New Kentucky Supreme Court Opinion says "Kentucky Jails Cannot Charge You Jail Fees if Criminal Charges Dismissed"

The Kentucky Supreme Court decided David Jones versus Clark County, Kentucky and Frank Doyle, Case No. 2020-SC-0107-DG, on October 28, 2021.

"KRS1 441.265 outlines the required reimbursement of incarceration fees by a prisoner. In this case, David Jones (Jones), the Appellant, was presented with a bill for his incarceration fees after fourteen months in a county jail. Shortly after his release, Jones was cleared of all charges. We must decide whether, as the trial court ordered in its summary judgment, a county jail may both retain the monies collected from a prisoner and further bill the same prisoner for the cost of his confinement after the charges against him have been dropped. We hold that the trial court and Court of Appeals erred in their interpretation of KRS 441.265. Accordingly, we reverse the trial court’s summary judgment."

Jones was arrested, and during his incarceration in Clark County Detention Center in Kentucky, he racked up over $4,000 in fees. The charges against him were dismissed without prejudice. Since the charges were dismissed, the Kentucky Supreme Court said "Only the sentencing court is vested with the authority to order the payment of fees associated with incarceration of a prisoner in a county jail."

"Together KRS 441.265, 532.352, and 532.358 make it clear that the sentencing court is the only entity able to order the reimbursement and billing of incarceration fees, not the county jail."

What is also important is what the Court said about fees automatically deducted:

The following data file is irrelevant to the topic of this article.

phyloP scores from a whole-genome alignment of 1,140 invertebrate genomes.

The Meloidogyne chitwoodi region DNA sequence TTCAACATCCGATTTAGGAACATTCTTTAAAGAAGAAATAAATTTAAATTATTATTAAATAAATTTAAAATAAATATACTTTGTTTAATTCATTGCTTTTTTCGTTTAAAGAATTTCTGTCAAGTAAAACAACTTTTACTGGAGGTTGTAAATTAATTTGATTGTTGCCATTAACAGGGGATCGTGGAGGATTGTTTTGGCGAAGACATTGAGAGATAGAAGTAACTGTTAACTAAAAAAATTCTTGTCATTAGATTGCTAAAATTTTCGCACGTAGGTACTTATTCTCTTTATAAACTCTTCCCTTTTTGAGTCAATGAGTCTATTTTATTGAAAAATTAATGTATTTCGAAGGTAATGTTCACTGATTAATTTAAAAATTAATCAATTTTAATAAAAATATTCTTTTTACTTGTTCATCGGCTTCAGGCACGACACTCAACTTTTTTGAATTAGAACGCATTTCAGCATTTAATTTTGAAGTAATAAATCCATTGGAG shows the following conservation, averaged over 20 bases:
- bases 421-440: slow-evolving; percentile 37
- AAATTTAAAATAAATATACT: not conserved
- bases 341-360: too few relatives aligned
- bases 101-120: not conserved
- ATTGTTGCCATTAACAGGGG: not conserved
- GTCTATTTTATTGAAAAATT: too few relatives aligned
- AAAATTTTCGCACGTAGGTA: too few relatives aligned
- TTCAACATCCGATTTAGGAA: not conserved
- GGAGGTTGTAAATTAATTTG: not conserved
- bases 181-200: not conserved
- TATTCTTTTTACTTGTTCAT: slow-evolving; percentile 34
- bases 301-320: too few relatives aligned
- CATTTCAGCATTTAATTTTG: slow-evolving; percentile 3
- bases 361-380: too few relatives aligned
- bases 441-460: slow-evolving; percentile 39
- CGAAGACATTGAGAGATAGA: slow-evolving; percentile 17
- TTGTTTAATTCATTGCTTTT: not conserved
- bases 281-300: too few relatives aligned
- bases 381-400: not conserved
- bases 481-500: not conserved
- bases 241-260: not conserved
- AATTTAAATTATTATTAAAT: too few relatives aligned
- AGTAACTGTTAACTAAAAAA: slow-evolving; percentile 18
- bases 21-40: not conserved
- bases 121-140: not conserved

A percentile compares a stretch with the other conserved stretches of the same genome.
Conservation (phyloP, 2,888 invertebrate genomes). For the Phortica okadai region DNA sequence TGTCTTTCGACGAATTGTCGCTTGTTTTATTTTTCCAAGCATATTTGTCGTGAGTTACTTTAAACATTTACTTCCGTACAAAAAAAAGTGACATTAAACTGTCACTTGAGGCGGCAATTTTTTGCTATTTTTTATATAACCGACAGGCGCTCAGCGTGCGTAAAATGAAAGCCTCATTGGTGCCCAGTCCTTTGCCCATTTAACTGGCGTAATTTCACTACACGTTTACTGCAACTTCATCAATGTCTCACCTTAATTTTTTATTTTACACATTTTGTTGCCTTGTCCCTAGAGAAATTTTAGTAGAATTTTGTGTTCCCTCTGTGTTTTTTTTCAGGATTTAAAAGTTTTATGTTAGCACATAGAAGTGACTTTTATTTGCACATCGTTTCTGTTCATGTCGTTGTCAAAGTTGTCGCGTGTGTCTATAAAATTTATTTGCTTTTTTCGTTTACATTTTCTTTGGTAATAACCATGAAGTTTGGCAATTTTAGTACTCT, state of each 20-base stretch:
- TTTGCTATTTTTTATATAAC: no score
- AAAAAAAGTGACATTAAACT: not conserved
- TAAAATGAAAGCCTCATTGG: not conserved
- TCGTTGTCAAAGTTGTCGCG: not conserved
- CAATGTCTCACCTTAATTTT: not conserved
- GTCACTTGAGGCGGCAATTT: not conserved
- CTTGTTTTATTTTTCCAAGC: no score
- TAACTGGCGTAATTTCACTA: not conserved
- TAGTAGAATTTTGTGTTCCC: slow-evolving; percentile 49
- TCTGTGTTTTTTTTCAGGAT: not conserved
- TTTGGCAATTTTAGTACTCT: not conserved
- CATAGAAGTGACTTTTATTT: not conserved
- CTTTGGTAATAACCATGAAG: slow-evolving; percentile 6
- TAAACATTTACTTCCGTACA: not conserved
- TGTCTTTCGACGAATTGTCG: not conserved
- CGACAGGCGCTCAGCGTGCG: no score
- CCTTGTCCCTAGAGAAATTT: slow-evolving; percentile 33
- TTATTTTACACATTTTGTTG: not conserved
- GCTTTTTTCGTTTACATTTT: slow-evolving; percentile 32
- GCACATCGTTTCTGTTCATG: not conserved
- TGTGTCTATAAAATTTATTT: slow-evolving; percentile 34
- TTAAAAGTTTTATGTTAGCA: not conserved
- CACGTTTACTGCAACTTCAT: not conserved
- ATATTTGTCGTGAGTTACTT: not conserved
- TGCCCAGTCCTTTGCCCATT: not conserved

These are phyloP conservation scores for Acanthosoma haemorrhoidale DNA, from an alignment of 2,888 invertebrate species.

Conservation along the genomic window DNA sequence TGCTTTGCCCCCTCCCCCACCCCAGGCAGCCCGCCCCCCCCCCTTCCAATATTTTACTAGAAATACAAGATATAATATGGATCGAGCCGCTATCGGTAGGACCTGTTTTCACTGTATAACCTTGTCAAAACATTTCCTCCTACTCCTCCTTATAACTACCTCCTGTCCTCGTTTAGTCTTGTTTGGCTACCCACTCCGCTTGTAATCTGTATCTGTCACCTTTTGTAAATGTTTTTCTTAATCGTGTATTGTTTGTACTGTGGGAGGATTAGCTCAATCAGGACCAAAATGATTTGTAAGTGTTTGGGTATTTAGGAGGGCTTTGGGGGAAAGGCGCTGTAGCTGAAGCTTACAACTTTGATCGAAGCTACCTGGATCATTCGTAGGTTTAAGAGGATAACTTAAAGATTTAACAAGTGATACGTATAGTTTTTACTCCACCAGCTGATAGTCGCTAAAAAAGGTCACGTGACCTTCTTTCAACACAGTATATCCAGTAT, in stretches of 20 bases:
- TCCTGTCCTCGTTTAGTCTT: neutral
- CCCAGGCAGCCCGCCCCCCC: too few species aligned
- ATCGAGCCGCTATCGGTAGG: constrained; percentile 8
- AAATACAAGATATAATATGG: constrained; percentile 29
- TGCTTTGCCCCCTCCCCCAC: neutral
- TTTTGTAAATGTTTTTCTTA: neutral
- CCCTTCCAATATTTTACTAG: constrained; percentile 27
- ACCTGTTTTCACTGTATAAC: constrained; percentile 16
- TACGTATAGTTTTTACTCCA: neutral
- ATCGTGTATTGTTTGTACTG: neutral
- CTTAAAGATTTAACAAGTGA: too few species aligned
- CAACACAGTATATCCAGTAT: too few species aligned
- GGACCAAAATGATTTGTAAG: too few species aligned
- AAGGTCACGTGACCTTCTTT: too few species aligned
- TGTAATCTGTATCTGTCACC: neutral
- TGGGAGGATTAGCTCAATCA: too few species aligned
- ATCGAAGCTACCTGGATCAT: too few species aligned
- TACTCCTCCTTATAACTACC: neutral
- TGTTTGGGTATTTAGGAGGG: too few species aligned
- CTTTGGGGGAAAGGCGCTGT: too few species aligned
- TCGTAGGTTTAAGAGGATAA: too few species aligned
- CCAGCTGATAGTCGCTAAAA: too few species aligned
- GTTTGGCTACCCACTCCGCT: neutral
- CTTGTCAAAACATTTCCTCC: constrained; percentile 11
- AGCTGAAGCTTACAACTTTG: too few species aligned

"We do not dispute the jail has the right to deduct fees from a prisoner’s canteen account if the funds become available. However, any funds automatically deducted by a county jail before an order from a sentencing court must be credited to the ordered reimbursement. If, as in this case, no order from a sentencing court exists or will ever exist, the automatically deducted fees must be returned to the former prisoner."

"In presenting the $4,008.85 bill to Jones upon his release and keeping the $256.44 automatically deducted from Jones’ canteen account after it became clear no order for reimbursement from a sentencing court would be issued, the CCDC violated the statute. As a result, the $256.44 automatically withdrawn from Jones’ canteen account and the $20 Jones paid toward the jail’s bill should be refunded to Jones."

So, make sure if you paid fees, or had fees automatically deducted, by or to a jail, and your charges were dismissed, then you may be owed those fees back.

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